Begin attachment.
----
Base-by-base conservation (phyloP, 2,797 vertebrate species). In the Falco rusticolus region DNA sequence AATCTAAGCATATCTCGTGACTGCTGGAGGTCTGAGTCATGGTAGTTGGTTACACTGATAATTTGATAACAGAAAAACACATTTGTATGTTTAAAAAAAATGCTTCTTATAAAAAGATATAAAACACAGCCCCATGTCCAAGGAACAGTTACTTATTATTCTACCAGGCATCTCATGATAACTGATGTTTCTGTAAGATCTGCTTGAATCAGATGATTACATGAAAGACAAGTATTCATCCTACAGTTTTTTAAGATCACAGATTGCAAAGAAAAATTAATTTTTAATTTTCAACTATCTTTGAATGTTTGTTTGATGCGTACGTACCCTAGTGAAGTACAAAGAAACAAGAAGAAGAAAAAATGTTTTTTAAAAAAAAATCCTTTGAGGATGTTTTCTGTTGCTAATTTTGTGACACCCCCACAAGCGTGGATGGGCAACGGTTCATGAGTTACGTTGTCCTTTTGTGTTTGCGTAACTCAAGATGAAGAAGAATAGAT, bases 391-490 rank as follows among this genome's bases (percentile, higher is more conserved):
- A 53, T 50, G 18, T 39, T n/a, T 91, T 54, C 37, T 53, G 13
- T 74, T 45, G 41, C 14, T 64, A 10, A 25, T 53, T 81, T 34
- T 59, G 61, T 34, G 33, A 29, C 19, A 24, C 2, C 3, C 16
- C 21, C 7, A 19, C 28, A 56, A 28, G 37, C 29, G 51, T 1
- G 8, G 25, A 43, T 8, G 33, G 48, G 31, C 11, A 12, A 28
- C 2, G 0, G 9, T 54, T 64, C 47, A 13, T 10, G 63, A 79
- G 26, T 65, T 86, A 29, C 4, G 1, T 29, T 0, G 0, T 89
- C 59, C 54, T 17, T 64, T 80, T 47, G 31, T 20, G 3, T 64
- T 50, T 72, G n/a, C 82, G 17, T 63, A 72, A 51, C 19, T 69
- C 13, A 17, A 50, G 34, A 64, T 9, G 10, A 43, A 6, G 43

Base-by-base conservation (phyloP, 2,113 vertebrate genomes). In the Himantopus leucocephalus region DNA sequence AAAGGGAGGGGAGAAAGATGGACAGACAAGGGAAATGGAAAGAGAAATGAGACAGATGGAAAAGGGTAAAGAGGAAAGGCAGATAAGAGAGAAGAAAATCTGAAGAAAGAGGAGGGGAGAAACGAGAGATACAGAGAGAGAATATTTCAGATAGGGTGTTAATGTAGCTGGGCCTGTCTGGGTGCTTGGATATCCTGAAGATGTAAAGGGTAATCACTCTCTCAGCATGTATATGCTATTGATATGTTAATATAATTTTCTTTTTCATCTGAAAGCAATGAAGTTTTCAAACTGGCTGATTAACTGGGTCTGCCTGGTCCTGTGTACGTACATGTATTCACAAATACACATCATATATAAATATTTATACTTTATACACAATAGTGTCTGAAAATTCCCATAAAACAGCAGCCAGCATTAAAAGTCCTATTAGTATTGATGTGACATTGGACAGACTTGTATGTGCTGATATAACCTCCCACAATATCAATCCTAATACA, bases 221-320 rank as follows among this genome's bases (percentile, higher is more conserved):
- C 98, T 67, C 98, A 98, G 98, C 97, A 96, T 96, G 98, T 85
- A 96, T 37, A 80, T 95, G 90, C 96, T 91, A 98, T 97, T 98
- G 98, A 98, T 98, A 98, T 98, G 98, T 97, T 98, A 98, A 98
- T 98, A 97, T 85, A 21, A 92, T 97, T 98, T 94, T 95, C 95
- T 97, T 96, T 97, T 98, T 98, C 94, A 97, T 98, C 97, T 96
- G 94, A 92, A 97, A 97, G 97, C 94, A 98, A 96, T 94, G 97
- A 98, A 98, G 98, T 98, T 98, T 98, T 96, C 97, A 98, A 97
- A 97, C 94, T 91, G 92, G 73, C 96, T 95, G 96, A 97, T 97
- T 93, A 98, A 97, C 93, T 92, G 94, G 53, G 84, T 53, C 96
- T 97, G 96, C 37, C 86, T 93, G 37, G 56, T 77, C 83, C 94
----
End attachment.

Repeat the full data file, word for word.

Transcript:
Base-by-base conservation (phyloP, 2,797 vertebrate species). In the Falco rusticolus region DNA sequence AATCTAAGCATATCTCGTGACTGCTGGAGGTCTGAGTCATGGTAGTTGGTTACACTGATAATTTGATAACAGAAAAACACATTTGTATGTTTAAAAAAAATGCTTCTTATAAAAAGATATAAAACACAGCCCCATGTCCAAGGAACAGTTACTTATTATTCTACCAGGCATCTCATGATAACTGATGTTTCTGTAAGATCTGCTTGAATCAGATGATTACATGAAAGACAAGTATTCATCCTACAGTTTTTTAAGATCACAGATTGCAAAGAAAAATTAATTTTTAATTTTCAACTATCTTTGAATGTTTGTTTGATGCGTACGTACCCTAGTGAAGTACAAAGAAACAAGAAGAAGAAAAAATGTTTTTTAAAAAAAAATCCTTTGAGGATGTTTTCTGTTGCTAATTTTGTGACACCCCCACAAGCGTGGATGGGCAACGGTTCATGAGTTACGTTGTCCTTTTGTGTTTGCGTAACTCAAGATGAAGAAGAATAGAT, bases 391-490 rank as follows among this genome's bases (percentile, higher is more conserved):
- A 53, T 50, G 18, T 39, T n/a, T 91, T 54, C 37, T 53, G 13
- T 74, T 45, G 41, C 14, T 64, A 10, A 25, T 53, T 81, T 34
- T 59, G 61, T 34, G 33, A 29, C 19, A 24, C 2, C 3, C 16
- C 21, C 7, A 19, C 28, A 56, A 28, G 37, C 29, G 51, T 1
- G 8, G 25, A 43, T 8, G 33, G 48, G 31, C 11, A 12, A 28
- C 2, G 0, G 9, T 54, T 64, C 47, A 13, T 10, G 63, A 79
- G 26, T 65, T 86, A 29, C 4, G 1, T 29, T 0, G 0, T 89
- C 59, C 54, T 17, T 64, T 80, T 47, G 31, T 20, G 3, T 64
- T 50, T 72, G n/a, C 82, G 17, T 63, A 72, A 51, C 19, T 69
- C 13, A 17, A 50, G 34, A 64, T 9, G 10, A 43, A 6, G 43

Base-by-base conservation (phyloP, 2,113 vertebrate genomes). In the Himantopus leucocephalus region DNA sequence AAAGGGAGGGGAGAAAGATGGACAGACAAGGGAAATGGAAAGAGAAATGAGACAGATGGAAAAGGGTAAAGAGGAAAGGCAGATAAGAGAGAAGAAAATCTGAAGAAAGAGGAGGGGAGAAACGAGAGATACAGAGAGAGAATATTTCAGATAGGGTGTTAATGTAGCTGGGCCTGTCTGGGTGCTTGGATATCCTGAAGATGTAAAGGGTAATCACTCTCTCAGCATGTATATGCTATTGATATGTTAATATAATTTTCTTTTTCATCTGAAAGCAATGAAGTTTTCAAACTGGCTGATTAACTGGGTCTGCCTGGTCCTGTGTACGTACATGTATTCACAAATACACATCATATATAAATATTTATACTTTATACACAATAGTGTCTGAAAATTCCCATAAAACAGCAGCCAGCATTAAAAGTCCTATTAGTATTGATGTGACATTGGACAGACTTGTATGTGCTGATATAACCTCCCACAATATCAATCCTAATACA, bases 221-320 rank as follows among this genome's bases (percentile, higher is more conserved):
- C 98, T 67, C 98, A 98, G 98, C 97, A 96, T 96, G 98, T 85
- A 96, T 37, A 80, T 95, G 90, C 96, T 91, A 98, T 97, T 98
- G 98, A 98, T 98, A 98, T 98, G 98, T 97, T 98, A 98, A 98
- T 98, A 97, T 85, A 21, A 92, T 97, T 98, T 94, T 95, C 95
- T 97, T 96, T 97, T 98, T 98, C 94, A 97, T 98, C 97, T 96
- G 94, A 92, A 97, A 97, G 97, C 94, A 98, A 96, T 94, G 97
- A 98, A 98, G 98, T 98, T 98, T 98, T 96, C 97, A 98, A 97
- A 97, C 94, T 91, G 92, G 73, C 96, T 95, G 96, A 97, T 97
- T 93, A 98, A 97, C 93, T 92, G 94, G 53, G 84, T 53, C 96
- T 97, G 96, C 37, C 86, T 93, G 37, G 56, T 77, C 83, C 94